You should also ensure that the PIK Interest counts as a tax deduction and appropriately reduces Pre-Tax Income and Net Income.

Finally, the PIK Interest Expense should **grow over time** because the Debt balance keeps increasing, and there are no principal repayments in this model (so far).

In this case, it **reduces the IRR and multiple for the PE firm** because it increases the Debt balance upon exit:

Cash flows are higher because there is no cash interest, **but that doesn’t help because the cash flows are not distributed during the holding period**.

Instead, the improved cash flows accumulate to the Cash balance, but **the final Debt balance increases by more than the final Cash balance**.

As a result, the Net Debt upon exit is higher, which reduces the equity proceeds, the IRR, and the multiple.

Just as the equity investors (the private equity firm) earn a multiple and IRR in a leveraged buyout, so do **the lenders** (the Debt investors).

With PIK Interest rather than Cash Interest, **the lenders’** **multiple changes, but the IRR does not** because of the “reinvest all proceeds *at* the overall IRR” assumption.

In other words, earning 8% cash interest per year on the initial balance is the same as earning no interest but getting back the Initial Balance * (1 + 8%) ^ 5 at the end of 5 years – according to the IRR function.

Here’s a comparison of the returns with Cash Interest vs. PIK interest:

Allowing for Debt principal repayments **mostly helps the PE firm** because instead of letting the Cash accumulate, the company *uses its Cash* to do something useful: repay Debt.

However, this is true in all LBO models and Debt Schedules and is not specifically related to the PIK Interest.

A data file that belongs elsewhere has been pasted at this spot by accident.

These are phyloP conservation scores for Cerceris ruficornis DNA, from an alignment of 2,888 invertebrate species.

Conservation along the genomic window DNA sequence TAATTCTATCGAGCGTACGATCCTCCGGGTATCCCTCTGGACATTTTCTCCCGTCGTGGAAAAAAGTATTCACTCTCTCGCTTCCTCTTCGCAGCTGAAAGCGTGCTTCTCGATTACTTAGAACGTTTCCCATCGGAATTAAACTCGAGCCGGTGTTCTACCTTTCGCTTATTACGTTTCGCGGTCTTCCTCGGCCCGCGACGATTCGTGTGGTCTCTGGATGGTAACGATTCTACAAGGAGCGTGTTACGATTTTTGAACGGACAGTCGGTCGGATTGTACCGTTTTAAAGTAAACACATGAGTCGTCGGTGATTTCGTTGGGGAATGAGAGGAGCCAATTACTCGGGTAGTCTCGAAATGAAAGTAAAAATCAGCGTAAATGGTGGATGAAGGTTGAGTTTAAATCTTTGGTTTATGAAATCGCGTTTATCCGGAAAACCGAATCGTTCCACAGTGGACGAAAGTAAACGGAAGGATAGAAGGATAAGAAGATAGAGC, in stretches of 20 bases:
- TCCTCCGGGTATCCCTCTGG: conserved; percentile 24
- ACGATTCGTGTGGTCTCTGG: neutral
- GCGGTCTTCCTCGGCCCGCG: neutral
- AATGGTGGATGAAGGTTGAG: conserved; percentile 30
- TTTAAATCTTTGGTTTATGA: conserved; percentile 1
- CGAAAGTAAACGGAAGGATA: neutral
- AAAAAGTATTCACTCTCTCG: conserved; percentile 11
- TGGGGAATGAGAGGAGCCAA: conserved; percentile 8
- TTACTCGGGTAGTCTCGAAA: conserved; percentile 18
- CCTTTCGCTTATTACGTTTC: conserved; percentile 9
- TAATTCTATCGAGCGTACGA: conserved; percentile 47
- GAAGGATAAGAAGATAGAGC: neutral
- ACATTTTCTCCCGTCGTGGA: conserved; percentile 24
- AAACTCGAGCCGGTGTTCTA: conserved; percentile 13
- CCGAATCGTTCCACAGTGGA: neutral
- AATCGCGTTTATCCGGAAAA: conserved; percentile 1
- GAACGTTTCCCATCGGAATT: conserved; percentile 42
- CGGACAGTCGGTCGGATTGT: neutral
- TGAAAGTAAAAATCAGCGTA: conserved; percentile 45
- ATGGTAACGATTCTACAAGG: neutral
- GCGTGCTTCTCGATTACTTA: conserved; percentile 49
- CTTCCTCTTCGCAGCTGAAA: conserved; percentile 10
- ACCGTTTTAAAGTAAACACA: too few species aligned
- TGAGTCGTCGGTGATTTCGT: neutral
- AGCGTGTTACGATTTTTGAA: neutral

If we modify the model to allow Debt principal repayments, the equity IRR and multiple change as follows:

For the **lenders**, once again, the multiple changes – it **decreases** with early principal repayments – but the IRR stays the same because of the reinvestment assumption.

In *most cases*, PIK Interest is tax-deductible, just like the Cash Interest Expense.

That is why we show it as a deduction to calculate the Pre-Tax Income above and why the Deferred Tax line item in the cash flow projections is $0.

However, there may be **exceptions** when the PIK Interest is attached to an “equity-like security,” such as convertible preferred stock or convertible notes for a startup.

These rules vary based on your region and the tax treatment of different security types there, so this point is case-by-case.

To assume that PIK Interest is **not** tax-deductible, you can add a Deferred Tax line in the cash flow projections and set it equal to the following in each period:

= – PIK Interest * Tax Rate

Here’s an example in this simple model:

In short, PIK Interest is not a “make or break” topic in deals or financial models; it affects the output, but not enough to shift an investment recommendation from “no” to “yes” (or vice versa).

You should be familiar with this concept for LBO modeling tests, private equity case studies, and credit case studies, but it’s much less important than understanding how to model Debt repayments, calculate the IRR, and other basic topics.

Brian DeChesare is the Founder of Mergers & Inquisitions and Breaking Into Wall Street. In his spare time, he enjoys lifting weights, running, traveling, obsessively watching TV shows, and defeating Sauron.